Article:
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It is only recently that the EPO’s Boards of Appeal have had to deal with appeals relating to the surge of AI based inventions. In doing so the Boards of Appeal have adopted a gradualist approach, adapting the extensive EPO case law relating to the patentability of computer programs ‘as such’ and applying it to AI inventions. The most recent change to the Guidelines indicates the EPO’s willingness to adapt to technological developments and to refine its approach to patentability of inventions involving AI, while at the same time taking a firm line against patenting non-technical inventions.
Institutional theories examine shared understandings or ways of doing things which can become engrained over time, developing into interpretative patterns within decision-making frameworks. Similarly, certain concepts within law can become imbued within a body of past practice, which can make legal change difficult to achieve. In some cases, even when legal change is suggested, practice within a field may be drawn back to historical institutional understandings. This chapter focuses on the European Patent Office (EPO)’s approach to interpreting morality provisions for biotechnological inventions, to highlight how traditional conceptions of the limited role of ethics within patent law have become engrained in EPO practice. Even though biotechnologies have advanced, and their patentability poses heightened ethical concerns, the interpretative communities within patent law have remained static. Thus, engrained institutional understandings of the limited role of ethics within patent law continue to dominate. This can encumber decision-making and, especially in areas of rapid technological and societal change, weaken the law’s responsiveness, which warrants much greater examination.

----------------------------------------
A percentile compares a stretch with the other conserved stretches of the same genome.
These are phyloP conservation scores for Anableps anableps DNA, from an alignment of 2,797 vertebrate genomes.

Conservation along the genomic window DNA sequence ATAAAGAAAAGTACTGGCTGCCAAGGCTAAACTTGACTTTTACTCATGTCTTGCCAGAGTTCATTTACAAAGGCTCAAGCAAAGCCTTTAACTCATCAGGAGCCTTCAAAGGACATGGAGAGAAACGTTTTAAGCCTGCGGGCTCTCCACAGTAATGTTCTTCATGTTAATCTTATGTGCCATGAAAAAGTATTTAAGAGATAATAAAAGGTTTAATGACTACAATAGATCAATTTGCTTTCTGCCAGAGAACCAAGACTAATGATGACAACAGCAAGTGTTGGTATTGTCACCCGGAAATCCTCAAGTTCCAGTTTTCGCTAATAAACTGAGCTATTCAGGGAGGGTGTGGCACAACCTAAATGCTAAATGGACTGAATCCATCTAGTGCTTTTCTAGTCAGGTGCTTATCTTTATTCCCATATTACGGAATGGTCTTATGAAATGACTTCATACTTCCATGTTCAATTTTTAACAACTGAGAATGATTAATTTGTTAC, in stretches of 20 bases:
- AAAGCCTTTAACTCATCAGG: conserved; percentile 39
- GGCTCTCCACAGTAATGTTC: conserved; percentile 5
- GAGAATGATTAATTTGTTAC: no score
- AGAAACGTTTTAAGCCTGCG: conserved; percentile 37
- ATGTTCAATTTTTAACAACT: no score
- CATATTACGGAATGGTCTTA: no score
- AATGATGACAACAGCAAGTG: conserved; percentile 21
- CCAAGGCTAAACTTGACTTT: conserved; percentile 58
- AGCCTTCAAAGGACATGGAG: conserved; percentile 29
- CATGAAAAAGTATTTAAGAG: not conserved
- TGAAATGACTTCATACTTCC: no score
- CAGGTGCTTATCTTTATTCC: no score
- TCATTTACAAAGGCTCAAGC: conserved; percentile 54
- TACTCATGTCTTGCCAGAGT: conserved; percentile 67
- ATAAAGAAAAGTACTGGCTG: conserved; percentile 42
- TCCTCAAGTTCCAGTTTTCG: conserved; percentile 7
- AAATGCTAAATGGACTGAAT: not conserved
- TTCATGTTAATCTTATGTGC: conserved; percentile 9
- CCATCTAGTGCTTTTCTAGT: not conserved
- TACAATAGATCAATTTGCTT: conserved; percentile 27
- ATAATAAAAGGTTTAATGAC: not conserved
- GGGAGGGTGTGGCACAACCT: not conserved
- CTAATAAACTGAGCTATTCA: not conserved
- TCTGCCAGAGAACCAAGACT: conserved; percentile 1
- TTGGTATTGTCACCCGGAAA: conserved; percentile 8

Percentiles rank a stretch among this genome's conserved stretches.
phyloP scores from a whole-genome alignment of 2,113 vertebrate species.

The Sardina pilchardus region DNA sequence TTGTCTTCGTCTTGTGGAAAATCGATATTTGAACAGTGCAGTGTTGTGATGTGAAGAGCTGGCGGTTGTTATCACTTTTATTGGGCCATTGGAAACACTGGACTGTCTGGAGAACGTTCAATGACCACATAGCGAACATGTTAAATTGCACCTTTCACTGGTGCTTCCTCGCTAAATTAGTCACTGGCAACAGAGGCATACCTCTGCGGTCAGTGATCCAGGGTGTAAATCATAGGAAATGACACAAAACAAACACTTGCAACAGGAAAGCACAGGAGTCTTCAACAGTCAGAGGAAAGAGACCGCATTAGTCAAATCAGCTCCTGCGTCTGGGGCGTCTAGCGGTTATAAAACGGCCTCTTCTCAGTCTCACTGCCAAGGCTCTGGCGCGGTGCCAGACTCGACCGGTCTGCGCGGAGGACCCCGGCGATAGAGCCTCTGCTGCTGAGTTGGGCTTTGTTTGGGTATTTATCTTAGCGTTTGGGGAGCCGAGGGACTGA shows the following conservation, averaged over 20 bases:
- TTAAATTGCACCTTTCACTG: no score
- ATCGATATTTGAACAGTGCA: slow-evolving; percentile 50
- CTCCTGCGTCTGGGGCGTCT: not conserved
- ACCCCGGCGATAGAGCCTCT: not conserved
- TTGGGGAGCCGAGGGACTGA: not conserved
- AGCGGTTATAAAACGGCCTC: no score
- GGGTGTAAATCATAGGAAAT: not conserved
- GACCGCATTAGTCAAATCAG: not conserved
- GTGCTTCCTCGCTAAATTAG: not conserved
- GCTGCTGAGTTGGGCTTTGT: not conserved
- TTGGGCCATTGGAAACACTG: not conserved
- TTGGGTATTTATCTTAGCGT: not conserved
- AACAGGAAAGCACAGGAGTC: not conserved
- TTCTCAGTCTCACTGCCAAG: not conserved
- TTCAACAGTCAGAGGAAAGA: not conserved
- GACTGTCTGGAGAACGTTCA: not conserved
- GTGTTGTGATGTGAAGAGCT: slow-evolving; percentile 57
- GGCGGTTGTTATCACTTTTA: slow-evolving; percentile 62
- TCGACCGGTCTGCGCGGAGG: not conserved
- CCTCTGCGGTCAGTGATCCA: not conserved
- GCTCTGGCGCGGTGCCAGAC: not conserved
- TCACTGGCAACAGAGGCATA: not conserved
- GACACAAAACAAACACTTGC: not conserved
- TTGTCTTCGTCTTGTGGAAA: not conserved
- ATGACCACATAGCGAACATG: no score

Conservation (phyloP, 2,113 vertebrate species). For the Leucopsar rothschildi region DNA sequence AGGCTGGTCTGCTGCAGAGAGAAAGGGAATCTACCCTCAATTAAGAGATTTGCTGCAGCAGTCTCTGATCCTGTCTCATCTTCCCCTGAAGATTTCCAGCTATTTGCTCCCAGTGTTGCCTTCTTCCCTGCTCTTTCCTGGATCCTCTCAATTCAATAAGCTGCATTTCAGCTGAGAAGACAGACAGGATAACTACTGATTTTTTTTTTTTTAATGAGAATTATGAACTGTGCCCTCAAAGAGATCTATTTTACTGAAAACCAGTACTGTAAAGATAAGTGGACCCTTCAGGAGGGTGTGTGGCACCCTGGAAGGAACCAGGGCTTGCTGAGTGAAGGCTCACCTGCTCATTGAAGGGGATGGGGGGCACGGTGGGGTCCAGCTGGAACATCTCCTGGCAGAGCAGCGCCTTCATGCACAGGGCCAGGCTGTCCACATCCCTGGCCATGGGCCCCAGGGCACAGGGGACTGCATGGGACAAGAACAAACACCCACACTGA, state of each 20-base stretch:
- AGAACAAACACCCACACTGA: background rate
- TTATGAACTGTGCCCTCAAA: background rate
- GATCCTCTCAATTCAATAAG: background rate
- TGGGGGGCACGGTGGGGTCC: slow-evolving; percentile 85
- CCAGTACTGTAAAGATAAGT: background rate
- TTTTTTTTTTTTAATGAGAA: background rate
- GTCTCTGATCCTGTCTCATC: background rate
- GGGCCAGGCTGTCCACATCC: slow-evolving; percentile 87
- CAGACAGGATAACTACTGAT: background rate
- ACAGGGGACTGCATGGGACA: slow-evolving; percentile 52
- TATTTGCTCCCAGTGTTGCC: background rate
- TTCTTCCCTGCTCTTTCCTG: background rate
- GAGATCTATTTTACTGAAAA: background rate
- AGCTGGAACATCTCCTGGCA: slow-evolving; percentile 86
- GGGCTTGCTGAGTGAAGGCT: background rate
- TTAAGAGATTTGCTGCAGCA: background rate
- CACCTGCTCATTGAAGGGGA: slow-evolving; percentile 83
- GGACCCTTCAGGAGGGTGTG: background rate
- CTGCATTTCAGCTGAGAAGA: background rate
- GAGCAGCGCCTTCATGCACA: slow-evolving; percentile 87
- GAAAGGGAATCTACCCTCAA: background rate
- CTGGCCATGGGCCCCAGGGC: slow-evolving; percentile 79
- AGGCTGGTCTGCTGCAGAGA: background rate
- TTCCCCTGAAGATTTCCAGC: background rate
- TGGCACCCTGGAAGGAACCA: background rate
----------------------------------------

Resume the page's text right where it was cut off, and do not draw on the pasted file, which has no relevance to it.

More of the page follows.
Article 53 of the European Patent Convention prohibits the grant of patents for plant or animal varieties and for inventions whose commercial exploitation would be contrary to ordre public or morality. These provisions are therefore both criteria for the grant of patents and grounds for opposing granted patents. The interpretation of these provisions and their application to particular cases lies ultimately in the hands of the Boards of Appeal of the European Patent Office which have considered both patent applications and oppositions against granted patents on these grounds. This chapter begins with a summary of the law, the procedure for opposing patents on these grounds and the principal decisions in this field. It then reviews the manner in which opponents of patents other than commercial parties – such as pressure groups, political parties and churches – have organised themselves as opponents. Lastly, it considers how these non-commercial opponents have conducted their cases, their degree of success, whether they could do more to question the grant of life form patents – and whether, as the author considers they should, churches and other organisations with ethical credentials should actively question life form patents.
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